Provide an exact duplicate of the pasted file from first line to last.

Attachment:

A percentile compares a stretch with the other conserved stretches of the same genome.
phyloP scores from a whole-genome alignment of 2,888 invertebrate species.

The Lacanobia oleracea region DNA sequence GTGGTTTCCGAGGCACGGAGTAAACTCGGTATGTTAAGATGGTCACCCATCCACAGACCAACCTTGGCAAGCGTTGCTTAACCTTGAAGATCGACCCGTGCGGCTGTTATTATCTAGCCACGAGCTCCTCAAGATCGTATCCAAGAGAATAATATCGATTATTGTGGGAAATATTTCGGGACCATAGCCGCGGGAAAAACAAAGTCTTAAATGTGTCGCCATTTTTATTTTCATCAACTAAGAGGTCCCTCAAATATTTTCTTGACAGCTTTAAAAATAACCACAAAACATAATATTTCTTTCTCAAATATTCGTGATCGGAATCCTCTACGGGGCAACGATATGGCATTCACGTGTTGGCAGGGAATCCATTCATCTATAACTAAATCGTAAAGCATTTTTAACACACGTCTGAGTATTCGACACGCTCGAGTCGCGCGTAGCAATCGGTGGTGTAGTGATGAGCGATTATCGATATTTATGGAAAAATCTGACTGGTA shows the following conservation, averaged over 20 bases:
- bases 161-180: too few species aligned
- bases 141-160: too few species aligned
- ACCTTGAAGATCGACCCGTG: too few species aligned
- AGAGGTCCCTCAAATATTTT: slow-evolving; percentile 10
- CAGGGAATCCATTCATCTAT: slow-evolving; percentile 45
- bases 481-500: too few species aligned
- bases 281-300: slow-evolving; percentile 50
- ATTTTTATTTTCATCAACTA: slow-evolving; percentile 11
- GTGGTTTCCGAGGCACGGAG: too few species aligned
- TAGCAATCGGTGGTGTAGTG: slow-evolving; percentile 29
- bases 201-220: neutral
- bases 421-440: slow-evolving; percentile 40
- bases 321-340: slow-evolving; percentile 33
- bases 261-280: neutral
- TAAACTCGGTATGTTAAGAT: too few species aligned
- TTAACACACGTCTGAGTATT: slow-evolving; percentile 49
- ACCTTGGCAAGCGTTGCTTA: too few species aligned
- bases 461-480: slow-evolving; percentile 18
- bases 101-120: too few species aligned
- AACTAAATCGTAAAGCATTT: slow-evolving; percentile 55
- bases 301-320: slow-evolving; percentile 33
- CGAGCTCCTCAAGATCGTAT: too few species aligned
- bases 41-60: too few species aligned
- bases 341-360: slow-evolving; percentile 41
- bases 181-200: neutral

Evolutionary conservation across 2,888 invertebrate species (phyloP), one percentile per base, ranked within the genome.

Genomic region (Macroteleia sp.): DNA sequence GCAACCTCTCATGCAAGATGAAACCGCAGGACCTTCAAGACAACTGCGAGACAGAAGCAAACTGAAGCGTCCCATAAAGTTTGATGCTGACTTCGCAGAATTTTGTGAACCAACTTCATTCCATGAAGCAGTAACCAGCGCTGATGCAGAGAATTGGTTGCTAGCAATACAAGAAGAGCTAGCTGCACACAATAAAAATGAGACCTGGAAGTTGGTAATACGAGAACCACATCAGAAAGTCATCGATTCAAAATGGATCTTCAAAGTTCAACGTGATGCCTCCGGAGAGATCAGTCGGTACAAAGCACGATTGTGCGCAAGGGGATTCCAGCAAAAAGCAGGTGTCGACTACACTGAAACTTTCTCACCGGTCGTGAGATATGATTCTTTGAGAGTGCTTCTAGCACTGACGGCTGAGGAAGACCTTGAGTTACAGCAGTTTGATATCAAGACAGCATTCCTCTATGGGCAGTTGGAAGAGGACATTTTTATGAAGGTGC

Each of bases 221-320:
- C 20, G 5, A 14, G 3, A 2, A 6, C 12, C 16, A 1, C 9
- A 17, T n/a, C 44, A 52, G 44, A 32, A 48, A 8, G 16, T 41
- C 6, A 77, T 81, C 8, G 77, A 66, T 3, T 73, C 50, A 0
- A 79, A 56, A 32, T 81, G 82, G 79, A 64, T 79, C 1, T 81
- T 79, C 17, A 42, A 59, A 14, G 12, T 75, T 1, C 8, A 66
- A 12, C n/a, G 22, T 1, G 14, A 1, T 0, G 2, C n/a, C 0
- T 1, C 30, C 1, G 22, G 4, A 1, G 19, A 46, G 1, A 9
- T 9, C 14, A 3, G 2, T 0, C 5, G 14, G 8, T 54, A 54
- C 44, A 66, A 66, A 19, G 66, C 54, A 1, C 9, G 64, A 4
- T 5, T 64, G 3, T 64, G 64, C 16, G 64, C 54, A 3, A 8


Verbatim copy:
A percentile compares a stretch with the other conserved stretches of the same genome.
phyloP scores from a whole-genome alignment of 2,888 invertebrate species.

The Lacanobia oleracea region DNA sequence GTGGTTTCCGAGGCACGGAGTAAACTCGGTATGTTAAGATGGTCACCCATCCACAGACCAACCTTGGCAAGCGTTGCTTAACCTTGAAGATCGACCCGTGCGGCTGTTATTATCTAGCCACGAGCTCCTCAAGATCGTATCCAAGAGAATAATATCGATTATTGTGGGAAATATTTCGGGACCATAGCCGCGGGAAAAACAAAGTCTTAAATGTGTCGCCATTTTTATTTTCATCAACTAAGAGGTCCCTCAAATATTTTCTTGACAGCTTTAAAAATAACCACAAAACATAATATTTCTTTCTCAAATATTCGTGATCGGAATCCTCTACGGGGCAACGATATGGCATTCACGTGTTGGCAGGGAATCCATTCATCTATAACTAAATCGTAAAGCATTTTTAACACACGTCTGAGTATTCGACACGCTCGAGTCGCGCGTAGCAATCGGTGGTGTAGTGATGAGCGATTATCGATATTTATGGAAAAATCTGACTGGTA shows the following conservation, averaged over 20 bases:
- bases 161-180: too few species aligned
- bases 141-160: too few species aligned
- ACCTTGAAGATCGACCCGTG: too few species aligned
- AGAGGTCCCTCAAATATTTT: slow-evolving; percentile 10
- CAGGGAATCCATTCATCTAT: slow-evolving; percentile 45
- bases 481-500: too few species aligned
- bases 281-300: slow-evolving; percentile 50
- ATTTTTATTTTCATCAACTA: slow-evolving; percentile 11
- GTGGTTTCCGAGGCACGGAG: too few species aligned
- TAGCAATCGGTGGTGTAGTG: slow-evolving; percentile 29
- bases 201-220: neutral
- bases 421-440: slow-evolving; percentile 40
- bases 321-340: slow-evolving; percentile 33
- bases 261-280: neutral
- TAAACTCGGTATGTTAAGAT: too few species aligned
- TTAACACACGTCTGAGTATT: slow-evolving; percentile 49
- ACCTTGGCAAGCGTTGCTTA: too few species aligned
- bases 461-480: slow-evolving; percentile 18
- bases 101-120: too few species aligned
- AACTAAATCGTAAAGCATTT: slow-evolving; percentile 55
- bases 301-320: slow-evolving; percentile 33
- CGAGCTCCTCAAGATCGTAT: too few species aligned
- bases 41-60: too few species aligned
- bases 341-360: slow-evolving; percentile 41
- bases 181-200: neutral

Evolutionary conservation across 2,888 invertebrate species (phyloP), one percentile per base, ranked within the genome.

Genomic region (Macroteleia sp.): DNA sequence GCAACCTCTCATGCAAGATGAAACCGCAGGACCTTCAAGACAACTGCGAGACAGAAGCAAACTGAAGCGTCCCATAAAGTTTGATGCTGACTTCGCAGAATTTTGTGAACCAACTTCATTCCATGAAGCAGTAACCAGCGCTGATGCAGAGAATTGGTTGCTAGCAATACAAGAAGAGCTAGCTGCACACAATAAAAATGAGACCTGGAAGTTGGTAATACGAGAACCACATCAGAAAGTCATCGATTCAAAATGGATCTTCAAAGTTCAACGTGATGCCTCCGGAGAGATCAGTCGGTACAAAGCACGATTGTGCGCAAGGGGATTCCAGCAAAAAGCAGGTGTCGACTACACTGAAACTTTCTCACCGGTCGTGAGATATGATTCTTTGAGAGTGCTTCTAGCACTGACGGCTGAGGAAGACCTTGAGTTACAGCAGTTTGATATCAAGACAGCATTCCTCTATGGGCAGTTGGAAGAGGACATTTTTATGAAGGTGC

Each of bases 221-320:
- C 20, G 5, A 14, G 3, A 2, A 6, C 12, C 16, A 1, C 9
- A 17, T n/a, C 44, A 52, G 44, A 32, A 48, A 8, G 16, T 41
- C 6, A 77, T 81, C 8, G 77, A 66, T 3, T 73, C 50, A 0
- A 79, A 56, A 32, T 81, G 82, G 79, A 64, T 79, C 1, T 81
- T 79, C 17, A 42, A 59, A 14, G 12, T 75, T 1, C 8, A 66
- A 12, C n/a, G 22, T 1, G 14, A 1, T 0, G 2, C n/a, C 0
- T 1, C 30, C 1, G 22, G 4, A 1, G 19, A 46, G 1, A 9
- T 9, C 14, A 3, G 2, T 0, C 5, G 14, G 8, T 54, A 54
- C 44, A 66, A 66, A 19, G 66, C 54, A 1, C 9, G 64, A 4
- T 5, T 64, G 3, T 64, G 64, C 16, G 64, C 54, A 3, A 8